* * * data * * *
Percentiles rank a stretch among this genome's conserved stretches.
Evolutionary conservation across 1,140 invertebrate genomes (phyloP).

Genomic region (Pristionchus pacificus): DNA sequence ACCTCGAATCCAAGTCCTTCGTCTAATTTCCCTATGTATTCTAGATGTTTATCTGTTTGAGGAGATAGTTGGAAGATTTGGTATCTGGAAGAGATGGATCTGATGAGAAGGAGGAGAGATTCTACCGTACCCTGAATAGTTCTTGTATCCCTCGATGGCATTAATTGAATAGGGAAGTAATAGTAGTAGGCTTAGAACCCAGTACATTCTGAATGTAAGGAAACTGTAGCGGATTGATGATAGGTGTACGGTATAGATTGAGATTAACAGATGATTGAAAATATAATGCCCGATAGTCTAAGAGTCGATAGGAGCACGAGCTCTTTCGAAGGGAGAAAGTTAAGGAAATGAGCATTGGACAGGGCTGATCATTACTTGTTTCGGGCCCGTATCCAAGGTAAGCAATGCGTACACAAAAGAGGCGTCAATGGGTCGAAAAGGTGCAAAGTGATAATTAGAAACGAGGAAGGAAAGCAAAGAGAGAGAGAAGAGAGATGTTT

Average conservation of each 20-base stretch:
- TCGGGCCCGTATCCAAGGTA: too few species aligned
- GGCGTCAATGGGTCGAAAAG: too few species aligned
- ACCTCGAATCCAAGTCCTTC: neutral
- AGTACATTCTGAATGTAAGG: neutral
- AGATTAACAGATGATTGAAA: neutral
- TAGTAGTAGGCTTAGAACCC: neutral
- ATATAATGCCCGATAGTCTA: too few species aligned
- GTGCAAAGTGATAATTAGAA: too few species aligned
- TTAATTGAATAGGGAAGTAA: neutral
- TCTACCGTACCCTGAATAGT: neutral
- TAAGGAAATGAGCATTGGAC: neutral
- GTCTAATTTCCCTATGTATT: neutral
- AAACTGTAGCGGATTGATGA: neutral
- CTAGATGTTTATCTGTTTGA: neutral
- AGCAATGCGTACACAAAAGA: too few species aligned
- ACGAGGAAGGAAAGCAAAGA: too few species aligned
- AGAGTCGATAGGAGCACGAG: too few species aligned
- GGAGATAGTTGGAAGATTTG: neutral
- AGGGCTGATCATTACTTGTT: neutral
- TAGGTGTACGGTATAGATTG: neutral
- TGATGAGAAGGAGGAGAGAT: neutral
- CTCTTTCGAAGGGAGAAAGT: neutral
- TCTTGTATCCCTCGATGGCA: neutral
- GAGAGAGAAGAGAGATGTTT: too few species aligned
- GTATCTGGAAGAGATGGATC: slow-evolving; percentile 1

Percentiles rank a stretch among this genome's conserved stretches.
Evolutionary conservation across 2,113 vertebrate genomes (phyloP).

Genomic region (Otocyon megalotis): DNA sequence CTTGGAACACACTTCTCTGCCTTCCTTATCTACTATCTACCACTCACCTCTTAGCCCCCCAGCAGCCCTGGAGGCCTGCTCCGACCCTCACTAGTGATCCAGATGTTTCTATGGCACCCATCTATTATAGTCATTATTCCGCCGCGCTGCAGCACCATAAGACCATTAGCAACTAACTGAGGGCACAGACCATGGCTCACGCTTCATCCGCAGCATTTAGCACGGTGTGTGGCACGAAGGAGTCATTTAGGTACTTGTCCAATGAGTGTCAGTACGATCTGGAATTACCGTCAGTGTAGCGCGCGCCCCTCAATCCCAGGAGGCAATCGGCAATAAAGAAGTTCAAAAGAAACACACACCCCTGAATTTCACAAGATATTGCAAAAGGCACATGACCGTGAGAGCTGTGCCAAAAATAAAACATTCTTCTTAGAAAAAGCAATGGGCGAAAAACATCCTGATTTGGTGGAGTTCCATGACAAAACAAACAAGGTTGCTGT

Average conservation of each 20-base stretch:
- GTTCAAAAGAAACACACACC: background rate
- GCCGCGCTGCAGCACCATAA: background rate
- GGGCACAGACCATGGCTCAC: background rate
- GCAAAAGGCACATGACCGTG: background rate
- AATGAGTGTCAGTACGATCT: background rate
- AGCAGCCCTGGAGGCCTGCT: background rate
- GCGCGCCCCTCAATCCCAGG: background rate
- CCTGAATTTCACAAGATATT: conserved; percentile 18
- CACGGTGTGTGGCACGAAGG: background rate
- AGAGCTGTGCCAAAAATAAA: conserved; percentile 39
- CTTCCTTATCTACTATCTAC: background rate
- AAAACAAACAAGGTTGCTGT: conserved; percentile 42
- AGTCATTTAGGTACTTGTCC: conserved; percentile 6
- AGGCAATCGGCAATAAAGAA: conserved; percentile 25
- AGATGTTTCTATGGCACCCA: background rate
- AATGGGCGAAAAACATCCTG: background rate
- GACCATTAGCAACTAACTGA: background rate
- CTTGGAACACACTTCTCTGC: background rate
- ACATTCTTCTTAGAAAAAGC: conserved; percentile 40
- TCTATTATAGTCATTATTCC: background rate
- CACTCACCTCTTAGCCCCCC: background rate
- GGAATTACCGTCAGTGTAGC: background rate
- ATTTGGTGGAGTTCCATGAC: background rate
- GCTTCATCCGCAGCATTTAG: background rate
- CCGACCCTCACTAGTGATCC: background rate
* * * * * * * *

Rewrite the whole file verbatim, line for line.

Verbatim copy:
Percentiles rank a stretch among this genome's conserved stretches.
Evolutionary conservation across 1,140 invertebrate genomes (phyloP).

Genomic region (Pristionchus pacificus): DNA sequence ACCTCGAATCCAAGTCCTTCGTCTAATTTCCCTATGTATTCTAGATGTTTATCTGTTTGAGGAGATAGTTGGAAGATTTGGTATCTGGAAGAGATGGATCTGATGAGAAGGAGGAGAGATTCTACCGTACCCTGAATAGTTCTTGTATCCCTCGATGGCATTAATTGAATAGGGAAGTAATAGTAGTAGGCTTAGAACCCAGTACATTCTGAATGTAAGGAAACTGTAGCGGATTGATGATAGGTGTACGGTATAGATTGAGATTAACAGATGATTGAAAATATAATGCCCGATAGTCTAAGAGTCGATAGGAGCACGAGCTCTTTCGAAGGGAGAAAGTTAAGGAAATGAGCATTGGACAGGGCTGATCATTACTTGTTTCGGGCCCGTATCCAAGGTAAGCAATGCGTACACAAAAGAGGCGTCAATGGGTCGAAAAGGTGCAAAGTGATAATTAGAAACGAGGAAGGAAAGCAAAGAGAGAGAGAAGAGAGATGTTT

Average conservation of each 20-base stretch:
- TCGGGCCCGTATCCAAGGTA: too few species aligned
- GGCGTCAATGGGTCGAAAAG: too few species aligned
- ACCTCGAATCCAAGTCCTTC: neutral
- AGTACATTCTGAATGTAAGG: neutral
- AGATTAACAGATGATTGAAA: neutral
- TAGTAGTAGGCTTAGAACCC: neutral
- ATATAATGCCCGATAGTCTA: too few species aligned
- GTGCAAAGTGATAATTAGAA: too few species aligned
- TTAATTGAATAGGGAAGTAA: neutral
- TCTACCGTACCCTGAATAGT: neutral
- TAAGGAAATGAGCATTGGAC: neutral
- GTCTAATTTCCCTATGTATT: neutral
- AAACTGTAGCGGATTGATGA: neutral
- CTAGATGTTTATCTGTTTGA: neutral
- AGCAATGCGTACACAAAAGA: too few species aligned
- ACGAGGAAGGAAAGCAAAGA: too few species aligned
- AGAGTCGATAGGAGCACGAG: too few species aligned
- GGAGATAGTTGGAAGATTTG: neutral
- AGGGCTGATCATTACTTGTT: neutral
- TAGGTGTACGGTATAGATTG: neutral
- TGATGAGAAGGAGGAGAGAT: neutral
- CTCTTTCGAAGGGAGAAAGT: neutral
- TCTTGTATCCCTCGATGGCA: neutral
- GAGAGAGAAGAGAGATGTTT: too few species aligned
- GTATCTGGAAGAGATGGATC: slow-evolving; percentile 1

Percentiles rank a stretch among this genome's conserved stretches.
Evolutionary conservation across 2,113 vertebrate genomes (phyloP).

Genomic region (Otocyon megalotis): DNA sequence CTTGGAACACACTTCTCTGCCTTCCTTATCTACTATCTACCACTCACCTCTTAGCCCCCCAGCAGCCCTGGAGGCCTGCTCCGACCCTCACTAGTGATCCAGATGTTTCTATGGCACCCATCTATTATAGTCATTATTCCGCCGCGCTGCAGCACCATAAGACCATTAGCAACTAACTGAGGGCACAGACCATGGCTCACGCTTCATCCGCAGCATTTAGCACGGTGTGTGGCACGAAGGAGTCATTTAGGTACTTGTCCAATGAGTGTCAGTACGATCTGGAATTACCGTCAGTGTAGCGCGCGCCCCTCAATCCCAGGAGGCAATCGGCAATAAAGAAGTTCAAAAGAAACACACACCCCTGAATTTCACAAGATATTGCAAAAGGCACATGACCGTGAGAGCTGTGCCAAAAATAAAACATTCTTCTTAGAAAAAGCAATGGGCGAAAAACATCCTGATTTGGTGGAGTTCCATGACAAAACAAACAAGGTTGCTGT

Average conservation of each 20-base stretch:
- GTTCAAAAGAAACACACACC: background rate
- GCCGCGCTGCAGCACCATAA: background rate
- GGGCACAGACCATGGCTCAC: background rate
- GCAAAAGGCACATGACCGTG: background rate
- AATGAGTGTCAGTACGATCT: background rate
- AGCAGCCCTGGAGGCCTGCT: background rate
- GCGCGCCCCTCAATCCCAGG: background rate
- CCTGAATTTCACAAGATATT: conserved; percentile 18
- CACGGTGTGTGGCACGAAGG: background rate
- AGAGCTGTGCCAAAAATAAA: conserved; percentile 39
- CTTCCTTATCTACTATCTAC: background rate
- AAAACAAACAAGGTTGCTGT: conserved; percentile 42
- AGTCATTTAGGTACTTGTCC: conserved; percentile 6
- AGGCAATCGGCAATAAAGAA: conserved; percentile 25
- AGATGTTTCTATGGCACCCA: background rate
- AATGGGCGAAAAACATCCTG: background rate
- GACCATTAGCAACTAACTGA: background rate
- CTTGGAACACACTTCTCTGC: background rate
- ACATTCTTCTTAGAAAAAGC: conserved; percentile 40
- TCTATTATAGTCATTATTCC: background rate
- CACTCACCTCTTAGCCCCCC: background rate
- GGAATTACCGTCAGTGTAGC: background rate
- ATTTGGTGGAGTTCCATGAC: background rate
- GCTTCATCCGCAGCATTTAG: background rate
- CCGACCCTCACTAGTGATCC: background rate